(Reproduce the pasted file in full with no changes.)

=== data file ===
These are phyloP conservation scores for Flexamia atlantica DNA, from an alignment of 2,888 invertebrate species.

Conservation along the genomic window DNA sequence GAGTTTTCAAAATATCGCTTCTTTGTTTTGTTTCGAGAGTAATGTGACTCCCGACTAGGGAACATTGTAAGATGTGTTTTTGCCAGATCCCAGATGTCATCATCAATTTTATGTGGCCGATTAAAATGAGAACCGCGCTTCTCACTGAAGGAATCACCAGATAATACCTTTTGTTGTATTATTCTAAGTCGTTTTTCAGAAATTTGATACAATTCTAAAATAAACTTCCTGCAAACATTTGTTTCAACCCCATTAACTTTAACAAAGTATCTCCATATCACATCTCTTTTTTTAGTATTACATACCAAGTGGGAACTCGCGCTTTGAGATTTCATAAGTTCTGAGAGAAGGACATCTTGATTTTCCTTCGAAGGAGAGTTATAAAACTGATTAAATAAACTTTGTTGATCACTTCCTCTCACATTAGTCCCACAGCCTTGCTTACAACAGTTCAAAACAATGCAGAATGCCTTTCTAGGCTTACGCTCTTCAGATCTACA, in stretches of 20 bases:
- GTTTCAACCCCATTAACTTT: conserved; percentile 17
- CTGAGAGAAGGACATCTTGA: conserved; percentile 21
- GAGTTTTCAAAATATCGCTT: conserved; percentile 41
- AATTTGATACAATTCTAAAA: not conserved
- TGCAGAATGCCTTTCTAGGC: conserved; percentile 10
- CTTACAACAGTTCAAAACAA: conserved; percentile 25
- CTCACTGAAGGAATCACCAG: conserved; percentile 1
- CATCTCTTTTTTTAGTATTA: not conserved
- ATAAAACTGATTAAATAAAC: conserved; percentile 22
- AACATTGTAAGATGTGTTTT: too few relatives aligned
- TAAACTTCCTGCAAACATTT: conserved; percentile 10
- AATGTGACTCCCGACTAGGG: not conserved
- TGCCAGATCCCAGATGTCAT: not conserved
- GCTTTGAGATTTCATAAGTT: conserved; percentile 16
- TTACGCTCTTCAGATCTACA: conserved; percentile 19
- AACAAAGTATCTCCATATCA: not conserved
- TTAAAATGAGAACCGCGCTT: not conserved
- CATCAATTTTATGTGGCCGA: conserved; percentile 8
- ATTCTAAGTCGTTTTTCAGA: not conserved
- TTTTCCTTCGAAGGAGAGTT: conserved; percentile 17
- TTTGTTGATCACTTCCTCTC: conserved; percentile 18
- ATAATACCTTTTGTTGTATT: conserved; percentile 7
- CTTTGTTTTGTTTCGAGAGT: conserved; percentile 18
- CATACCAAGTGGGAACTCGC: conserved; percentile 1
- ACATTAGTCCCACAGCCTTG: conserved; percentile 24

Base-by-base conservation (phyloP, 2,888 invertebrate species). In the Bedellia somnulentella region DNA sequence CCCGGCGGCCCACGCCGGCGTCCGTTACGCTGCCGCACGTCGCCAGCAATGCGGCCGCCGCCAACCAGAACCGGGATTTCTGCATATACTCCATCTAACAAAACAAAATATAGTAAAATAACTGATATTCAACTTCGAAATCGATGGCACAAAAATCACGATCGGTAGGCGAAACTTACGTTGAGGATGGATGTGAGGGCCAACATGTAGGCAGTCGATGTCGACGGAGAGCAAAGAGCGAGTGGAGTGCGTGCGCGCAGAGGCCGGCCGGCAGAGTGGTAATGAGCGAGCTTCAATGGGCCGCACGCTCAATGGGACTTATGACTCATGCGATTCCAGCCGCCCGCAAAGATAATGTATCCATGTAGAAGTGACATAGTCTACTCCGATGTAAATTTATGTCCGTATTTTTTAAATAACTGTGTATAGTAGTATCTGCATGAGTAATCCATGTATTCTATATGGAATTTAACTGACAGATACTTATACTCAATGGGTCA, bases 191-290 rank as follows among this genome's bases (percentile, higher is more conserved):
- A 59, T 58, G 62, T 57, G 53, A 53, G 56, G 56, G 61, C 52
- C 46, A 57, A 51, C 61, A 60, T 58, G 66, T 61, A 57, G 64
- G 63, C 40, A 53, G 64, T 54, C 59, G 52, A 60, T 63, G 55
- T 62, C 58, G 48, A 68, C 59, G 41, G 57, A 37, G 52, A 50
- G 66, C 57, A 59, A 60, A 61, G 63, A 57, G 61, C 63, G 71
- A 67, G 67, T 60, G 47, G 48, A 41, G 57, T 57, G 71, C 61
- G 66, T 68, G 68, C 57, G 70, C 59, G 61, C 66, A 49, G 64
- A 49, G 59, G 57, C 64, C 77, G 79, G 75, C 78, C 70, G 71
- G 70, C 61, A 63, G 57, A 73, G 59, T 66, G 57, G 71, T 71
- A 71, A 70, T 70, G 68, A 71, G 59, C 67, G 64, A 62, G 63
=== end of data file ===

These are phyloP conservation scores for Flexamia atlantica DNA, from an alignment of 2,888 invertebrate species.

Conservation along the genomic window DNA sequence GAGTTTTCAAAATATCGCTTCTTTGTTTTGTTTCGAGAGTAATGTGACTCCCGACTAGGGAACATTGTAAGATGTGTTTTTGCCAGATCCCAGATGTCATCATCAATTTTATGTGGCCGATTAAAATGAGAACCGCGCTTCTCACTGAAGGAATCACCAGATAATACCTTTTGTTGTATTATTCTAAGTCGTTTTTCAGAAATTTGATACAATTCTAAAATAAACTTCCTGCAAACATTTGTTTCAACCCCATTAACTTTAACAAAGTATCTCCATATCACATCTCTTTTTTTAGTATTACATACCAAGTGGGAACTCGCGCTTTGAGATTTCATAAGTTCTGAGAGAAGGACATCTTGATTTTCCTTCGAAGGAGAGTTATAAAACTGATTAAATAAACTTTGTTGATCACTTCCTCTCACATTAGTCCCACAGCCTTGCTTACAACAGTTCAAAACAATGCAGAATGCCTTTCTAGGCTTACGCTCTTCAGATCTACA, in stretches of 20 bases:
- GTTTCAACCCCATTAACTTT: conserved; percentile 17
- CTGAGAGAAGGACATCTTGA: conserved; percentile 21
- GAGTTTTCAAAATATCGCTT: conserved; percentile 41
- AATTTGATACAATTCTAAAA: not conserved
- TGCAGAATGCCTTTCTAGGC: conserved; percentile 10
- CTTACAACAGTTCAAAACAA: conserved; percentile 25
- CTCACTGAAGGAATCACCAG: conserved; percentile 1
- CATCTCTTTTTTTAGTATTA: not conserved
- ATAAAACTGATTAAATAAAC: conserved; percentile 22
- AACATTGTAAGATGTGTTTT: too few relatives aligned
- TAAACTTCCTGCAAACATTT: conserved; percentile 10
- AATGTGACTCCCGACTAGGG: not conserved
- TGCCAGATCCCAGATGTCAT: not conserved
- GCTTTGAGATTTCATAAGTT: conserved; percentile 16
- TTACGCTCTTCAGATCTACA: conserved; percentile 19
- AACAAAGTATCTCCATATCA: not conserved
- TTAAAATGAGAACCGCGCTT: not conserved
- CATCAATTTTATGTGGCCGA: conserved; percentile 8
- ATTCTAAGTCGTTTTTCAGA: not conserved
- TTTTCCTTCGAAGGAGAGTT: conserved; percentile 17
- TTTGTTGATCACTTCCTCTC: conserved; percentile 18
- ATAATACCTTTTGTTGTATT: conserved; percentile 7
- CTTTGTTTTGTTTCGAGAGT: conserved; percentile 18
- CATACCAAGTGGGAACTCGC: conserved; percentile 1
- ACATTAGTCCCACAGCCTTG: conserved; percentile 24

Base-by-base conservation (phyloP, 2,888 invertebrate species). In the Bedellia somnulentella region DNA sequence CCCGGCGGCCCACGCCGGCGTCCGTTACGCTGCCGCACGTCGCCAGCAATGCGGCCGCCGCCAACCAGAACCGGGATTTCTGCATATACTCCATCTAACAAAACAAAATATAGTAAAATAACTGATATTCAACTTCGAAATCGATGGCACAAAAATCACGATCGGTAGGCGAAACTTACGTTGAGGATGGATGTGAGGGCCAACATGTAGGCAGTCGATGTCGACGGAGAGCAAAGAGCGAGTGGAGTGCGTGCGCGCAGAGGCCGGCCGGCAGAGTGGTAATGAGCGAGCTTCAATGGGCCGCACGCTCAATGGGACTTATGACTCATGCGATTCCAGCCGCCCGCAAAGATAATGTATCCATGTAGAAGTGACATAGTCTACTCCGATGTAAATTTATGTCCGTATTTTTTAAATAACTGTGTATAGTAGTATCTGCATGAGTAATCCATGTATTCTATATGGAATTTAACTGACAGATACTTATACTCAATGGGTCA, bases 191-290 rank as follows among this genome's bases (percentile, higher is more conserved):
- A 59, T 58, G 62, T 57, G 53, A 53, G 56, G 56, G 61, C 52
- C 46, A 57, A 51, C 61, A 60, T 58, G 66, T 61, A 57, G 64
- G 63, C 40, A 53, G 64, T 54, C 59, G 52, A 60, T 63, G 55
- T 62, C 58, G 48, A 68, C 59, G 41, G 57, A 37, G 52, A 50
- G 66, C 57, A 59, A 60, A 61, G 63, A 57, G 61, C 63, G 71
- A 67, G 67, T 60, G 47, G 48, A 41, G 57, T 57, G 71, C 61
- G 66, T 68, G 68, C 57, G 70, C 59, G 61, C 66, A 49, G 64
- A 49, G 59, G 57, C 64, C 77, G 79, G 75, C 78, C 70, G 71
- G 70, C 61, A 63, G 57, A 73, G 59, T 66, G 57, G 71, T 71
- A 71, A 70, T 70, G 68, A 71, G 59, C 67, G 64, A 62, G 63